TaylorMade M1 Driver Review

TaylorMade M1 Driver Review
John Scott
4.9/5 stars

Pros and Cons of TaylorMade M1 Driver

The TaylorMade M1 is being introduced as “their longest driver ever”. It will enable better players to create their desired ball flight while helping all players maximize their distance and control. Starting with the proprietary materials of construction and finishing with the all-new “T Track” adjustment system, the M1 will be a club to be reckoned with.

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After rigorous testing by both mechanical and physical means,  TaylorMade has confirmed their claim of “longest driver ever”, with the M1. The secret nowadays to hitting it longer is twofold. One, launch it higher, and Two, keep the spin rate on the ball as low as possible.

Thorough testing of the M1 has confirmed their ability to do just this. The added distance comes from adjusting the CG (Center of Gravity), moving it lower and further back.

Materials of Construction

The M in M1 stands for “Multi-Material”. This is the key to what TaylorMade has accomplished with this club. It’s a proprietary 7 layer Carbon Composite on the crown. It’s ultra-light, ultra-thin and high strength.

TaylorMade continues to use the “Inverted Cone Technology” (ICT) surrounding the sweet spot on the inside of the cavity. This technology has resulted in slight miss hits going significantly straighter than previous designs.

Adjustability: The T Track System and the Loft Sleeve

The M1 has taken weight distribution to the next level with its “T Track System” which is a combination of sliding weights. The front weight slides along the face and controls face bias, and the back weight slides the length of the clubhead and controls the launch and spin imparted on the ball. Industry tech-speak would call this “lowering the CG (center of gravity)”.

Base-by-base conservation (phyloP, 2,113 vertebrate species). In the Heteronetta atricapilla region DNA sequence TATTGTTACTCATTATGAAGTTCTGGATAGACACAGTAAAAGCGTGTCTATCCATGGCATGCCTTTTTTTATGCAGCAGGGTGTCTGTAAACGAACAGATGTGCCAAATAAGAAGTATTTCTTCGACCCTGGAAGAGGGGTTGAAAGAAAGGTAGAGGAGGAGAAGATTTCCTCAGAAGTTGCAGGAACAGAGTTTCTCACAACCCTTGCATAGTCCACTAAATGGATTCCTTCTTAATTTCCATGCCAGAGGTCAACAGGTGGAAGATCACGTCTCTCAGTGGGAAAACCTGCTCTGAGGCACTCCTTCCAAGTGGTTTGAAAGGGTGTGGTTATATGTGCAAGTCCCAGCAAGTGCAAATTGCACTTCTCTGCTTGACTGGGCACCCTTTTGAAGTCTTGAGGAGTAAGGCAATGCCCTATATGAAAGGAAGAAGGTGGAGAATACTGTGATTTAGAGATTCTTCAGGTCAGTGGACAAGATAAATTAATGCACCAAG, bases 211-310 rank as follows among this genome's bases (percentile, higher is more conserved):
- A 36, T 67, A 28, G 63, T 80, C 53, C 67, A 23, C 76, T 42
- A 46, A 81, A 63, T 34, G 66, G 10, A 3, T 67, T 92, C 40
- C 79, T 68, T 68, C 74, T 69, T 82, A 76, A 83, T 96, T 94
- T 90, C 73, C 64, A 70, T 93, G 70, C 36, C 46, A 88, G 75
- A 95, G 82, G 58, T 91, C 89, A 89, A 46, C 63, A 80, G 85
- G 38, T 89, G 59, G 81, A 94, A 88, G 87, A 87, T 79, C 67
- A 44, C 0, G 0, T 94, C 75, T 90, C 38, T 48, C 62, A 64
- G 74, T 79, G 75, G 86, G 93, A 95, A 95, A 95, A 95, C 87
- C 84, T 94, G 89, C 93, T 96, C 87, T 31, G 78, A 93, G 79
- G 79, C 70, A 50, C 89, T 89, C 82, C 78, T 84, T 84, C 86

The front track is 15 grams and it provides settings from draw-neutral-fade. The back track offers many high, medium and low launch and spin settings. The back track settings control how you will hit the ball not only higher but with less spin, thus maximizing carry distance.

In addition to the clubhead adjustability, the loft sleeve offers a 4-degree range of loft adjustment (+/- 2 degrees), meaning you can adjust your 9.5-degree driver all the way down to 7.5 degrees of loft, or all the way up to 11.5 degrees of loft.

Most accomplished players have, in the past strived for a lower ball flight. However, this is no longer the case. Now, a golfer can get a higher ball flight while still maintaining a low spin on the ball. This is what gives players the added distance.

Custom Fitting Options and Dimensions

Start with the grip, order the right size and type (rubber, cord, half cord). There are countless options here. Then the shaft length; the standard is 45 ½ inches. From a club fitter’s standpoint, if your wrist to floor measurement is close to 32 inches, a standard length is appropriate for you.

Then choose a shaft: High Launch Fujikura Pro 60, Mid Launch Mitsubishi KuroKage TiNi Silver 60 and Low Launch Aldila Rogue Silver 70 are the shaft options available at no charge. Shafts are difficult to recommend to players. It all comes down to trying them out.

There are some shaft manufacturers that will have a demo day, perhaps in conjunction with a club manufacturer. From my point of view, I would recommend that you buy the one that feels best and keep it until the love affair is over. Other up-shafts are available as well, usually with a surcharge.

Next choose which club head size you want, 460cc or 430cc. See below for information on available lofts with different head sizes. The smaller head typically suits a better player. The larger head, being more forgiving, is better suited to a higher handicap player.

The M1 comes with a standard swing weight of D4, which is generally good for most players but can be changed as required. Unless you know a lot about swing weight, don’t presume you know what is best for you. Discuss this with a certified club fitter if you want more info on swing weights.